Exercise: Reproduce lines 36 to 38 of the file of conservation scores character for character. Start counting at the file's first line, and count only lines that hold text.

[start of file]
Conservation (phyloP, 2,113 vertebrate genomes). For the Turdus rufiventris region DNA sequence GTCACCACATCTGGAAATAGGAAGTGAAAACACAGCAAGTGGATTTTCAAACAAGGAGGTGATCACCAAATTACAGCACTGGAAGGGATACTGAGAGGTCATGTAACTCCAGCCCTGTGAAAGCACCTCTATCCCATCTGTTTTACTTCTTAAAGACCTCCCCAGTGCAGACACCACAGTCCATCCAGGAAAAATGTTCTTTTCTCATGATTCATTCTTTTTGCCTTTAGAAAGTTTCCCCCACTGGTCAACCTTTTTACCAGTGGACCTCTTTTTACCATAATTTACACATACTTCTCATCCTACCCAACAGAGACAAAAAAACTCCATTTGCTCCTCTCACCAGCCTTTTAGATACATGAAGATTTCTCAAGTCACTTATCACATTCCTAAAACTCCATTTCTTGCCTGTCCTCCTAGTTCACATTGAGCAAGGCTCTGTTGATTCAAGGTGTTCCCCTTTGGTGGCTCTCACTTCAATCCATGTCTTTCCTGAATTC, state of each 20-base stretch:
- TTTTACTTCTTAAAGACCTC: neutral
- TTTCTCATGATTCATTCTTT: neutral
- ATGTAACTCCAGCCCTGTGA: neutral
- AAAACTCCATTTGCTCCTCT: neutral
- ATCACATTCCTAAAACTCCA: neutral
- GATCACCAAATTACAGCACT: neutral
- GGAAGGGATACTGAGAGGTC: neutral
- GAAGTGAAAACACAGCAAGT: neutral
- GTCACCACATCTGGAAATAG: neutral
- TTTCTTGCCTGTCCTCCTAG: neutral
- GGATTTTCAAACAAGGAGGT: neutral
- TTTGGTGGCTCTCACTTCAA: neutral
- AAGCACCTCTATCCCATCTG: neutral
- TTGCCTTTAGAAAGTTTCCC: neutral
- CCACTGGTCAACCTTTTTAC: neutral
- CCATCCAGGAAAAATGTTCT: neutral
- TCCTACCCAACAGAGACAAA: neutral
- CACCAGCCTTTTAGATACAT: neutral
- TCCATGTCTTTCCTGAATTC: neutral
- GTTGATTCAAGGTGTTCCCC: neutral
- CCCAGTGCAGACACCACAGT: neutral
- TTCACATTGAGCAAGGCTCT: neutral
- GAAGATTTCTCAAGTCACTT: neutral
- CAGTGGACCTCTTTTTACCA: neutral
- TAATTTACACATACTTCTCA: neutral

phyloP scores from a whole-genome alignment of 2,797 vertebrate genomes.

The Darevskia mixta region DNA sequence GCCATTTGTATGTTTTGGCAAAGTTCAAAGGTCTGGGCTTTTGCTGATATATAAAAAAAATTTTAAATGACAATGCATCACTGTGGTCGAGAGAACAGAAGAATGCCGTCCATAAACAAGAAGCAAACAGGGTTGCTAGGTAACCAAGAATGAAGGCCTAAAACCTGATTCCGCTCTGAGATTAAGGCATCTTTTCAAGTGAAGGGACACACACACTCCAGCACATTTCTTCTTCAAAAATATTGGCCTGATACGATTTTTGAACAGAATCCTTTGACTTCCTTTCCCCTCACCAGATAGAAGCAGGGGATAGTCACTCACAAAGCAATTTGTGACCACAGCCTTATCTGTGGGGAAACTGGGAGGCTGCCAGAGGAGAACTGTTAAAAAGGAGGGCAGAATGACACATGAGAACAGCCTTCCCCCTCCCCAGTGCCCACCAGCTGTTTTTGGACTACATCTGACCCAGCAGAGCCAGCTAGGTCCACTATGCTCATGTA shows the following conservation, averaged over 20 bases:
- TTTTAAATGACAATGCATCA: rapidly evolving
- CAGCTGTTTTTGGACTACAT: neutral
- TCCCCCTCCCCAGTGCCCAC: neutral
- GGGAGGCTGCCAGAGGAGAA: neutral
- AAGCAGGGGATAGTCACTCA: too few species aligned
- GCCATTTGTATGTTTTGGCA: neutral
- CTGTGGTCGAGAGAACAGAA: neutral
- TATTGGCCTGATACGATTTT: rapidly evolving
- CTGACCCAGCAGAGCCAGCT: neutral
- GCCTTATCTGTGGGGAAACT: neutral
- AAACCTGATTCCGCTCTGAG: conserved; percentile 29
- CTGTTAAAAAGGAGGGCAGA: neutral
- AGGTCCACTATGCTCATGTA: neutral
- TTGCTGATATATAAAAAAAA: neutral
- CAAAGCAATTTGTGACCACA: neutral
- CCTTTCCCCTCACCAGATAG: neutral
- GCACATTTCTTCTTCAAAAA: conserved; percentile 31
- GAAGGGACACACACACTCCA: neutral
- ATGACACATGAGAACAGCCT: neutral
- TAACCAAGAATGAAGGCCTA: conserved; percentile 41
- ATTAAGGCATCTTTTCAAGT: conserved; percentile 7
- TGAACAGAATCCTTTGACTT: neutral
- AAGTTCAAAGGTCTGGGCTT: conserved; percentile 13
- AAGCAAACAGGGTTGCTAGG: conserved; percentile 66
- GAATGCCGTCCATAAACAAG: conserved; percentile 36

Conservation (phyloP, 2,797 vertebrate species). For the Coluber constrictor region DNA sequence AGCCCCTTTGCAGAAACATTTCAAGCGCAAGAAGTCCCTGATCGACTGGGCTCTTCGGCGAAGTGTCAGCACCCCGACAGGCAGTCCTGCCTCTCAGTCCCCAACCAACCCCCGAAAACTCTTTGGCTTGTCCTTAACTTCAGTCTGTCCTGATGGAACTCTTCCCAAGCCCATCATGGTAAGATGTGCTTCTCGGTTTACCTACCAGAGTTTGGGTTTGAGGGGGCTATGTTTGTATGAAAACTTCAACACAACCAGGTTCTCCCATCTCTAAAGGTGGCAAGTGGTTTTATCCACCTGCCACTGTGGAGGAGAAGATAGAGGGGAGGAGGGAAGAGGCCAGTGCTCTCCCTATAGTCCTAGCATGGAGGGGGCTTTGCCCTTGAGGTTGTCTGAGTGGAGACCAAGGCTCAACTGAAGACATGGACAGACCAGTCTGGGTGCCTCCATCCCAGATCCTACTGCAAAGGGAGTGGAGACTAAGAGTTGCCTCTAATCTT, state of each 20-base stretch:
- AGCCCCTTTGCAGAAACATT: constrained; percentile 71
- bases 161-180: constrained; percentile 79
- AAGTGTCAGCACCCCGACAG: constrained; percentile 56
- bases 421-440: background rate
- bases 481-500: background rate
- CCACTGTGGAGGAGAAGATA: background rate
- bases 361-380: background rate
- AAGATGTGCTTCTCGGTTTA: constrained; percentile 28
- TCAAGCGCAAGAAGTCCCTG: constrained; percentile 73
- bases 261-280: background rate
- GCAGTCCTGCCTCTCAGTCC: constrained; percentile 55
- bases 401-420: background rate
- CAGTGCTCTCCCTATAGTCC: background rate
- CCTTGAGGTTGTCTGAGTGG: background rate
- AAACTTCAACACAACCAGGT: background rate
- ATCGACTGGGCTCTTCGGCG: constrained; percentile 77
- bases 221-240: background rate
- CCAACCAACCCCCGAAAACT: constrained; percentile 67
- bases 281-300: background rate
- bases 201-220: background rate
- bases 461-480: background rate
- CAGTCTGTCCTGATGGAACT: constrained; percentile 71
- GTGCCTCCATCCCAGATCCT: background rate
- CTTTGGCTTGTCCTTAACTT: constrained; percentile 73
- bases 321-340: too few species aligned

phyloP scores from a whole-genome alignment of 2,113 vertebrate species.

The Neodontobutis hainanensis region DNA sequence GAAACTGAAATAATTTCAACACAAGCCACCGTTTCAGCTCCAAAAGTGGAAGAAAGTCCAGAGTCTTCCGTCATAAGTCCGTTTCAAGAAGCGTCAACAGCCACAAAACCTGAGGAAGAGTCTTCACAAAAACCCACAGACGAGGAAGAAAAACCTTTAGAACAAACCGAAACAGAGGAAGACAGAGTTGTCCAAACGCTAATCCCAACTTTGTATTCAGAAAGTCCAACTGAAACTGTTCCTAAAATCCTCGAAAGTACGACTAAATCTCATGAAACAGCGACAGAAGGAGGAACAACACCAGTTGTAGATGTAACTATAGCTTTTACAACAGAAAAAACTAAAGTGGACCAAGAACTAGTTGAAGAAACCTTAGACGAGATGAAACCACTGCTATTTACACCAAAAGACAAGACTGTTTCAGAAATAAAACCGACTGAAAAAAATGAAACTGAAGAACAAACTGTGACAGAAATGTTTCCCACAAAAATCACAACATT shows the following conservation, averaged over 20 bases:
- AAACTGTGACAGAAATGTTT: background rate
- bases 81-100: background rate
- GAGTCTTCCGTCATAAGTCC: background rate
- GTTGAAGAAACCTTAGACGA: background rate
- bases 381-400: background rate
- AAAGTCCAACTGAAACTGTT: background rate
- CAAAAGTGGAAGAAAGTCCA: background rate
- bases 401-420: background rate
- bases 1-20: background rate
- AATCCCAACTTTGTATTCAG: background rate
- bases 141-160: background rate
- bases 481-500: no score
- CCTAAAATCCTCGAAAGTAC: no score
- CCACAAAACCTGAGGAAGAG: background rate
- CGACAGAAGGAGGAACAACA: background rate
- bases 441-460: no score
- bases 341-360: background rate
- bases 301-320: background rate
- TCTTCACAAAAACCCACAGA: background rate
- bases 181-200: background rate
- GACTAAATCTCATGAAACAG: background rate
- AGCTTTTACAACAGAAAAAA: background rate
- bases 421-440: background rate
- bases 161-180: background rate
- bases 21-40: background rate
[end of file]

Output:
- TATTGGCCTGATACGATTTT: rapidly evolving
- CTGACCCAGCAGAGCCAGCT: neutral
- GCCTTATCTGTGGGGAAACT: neutral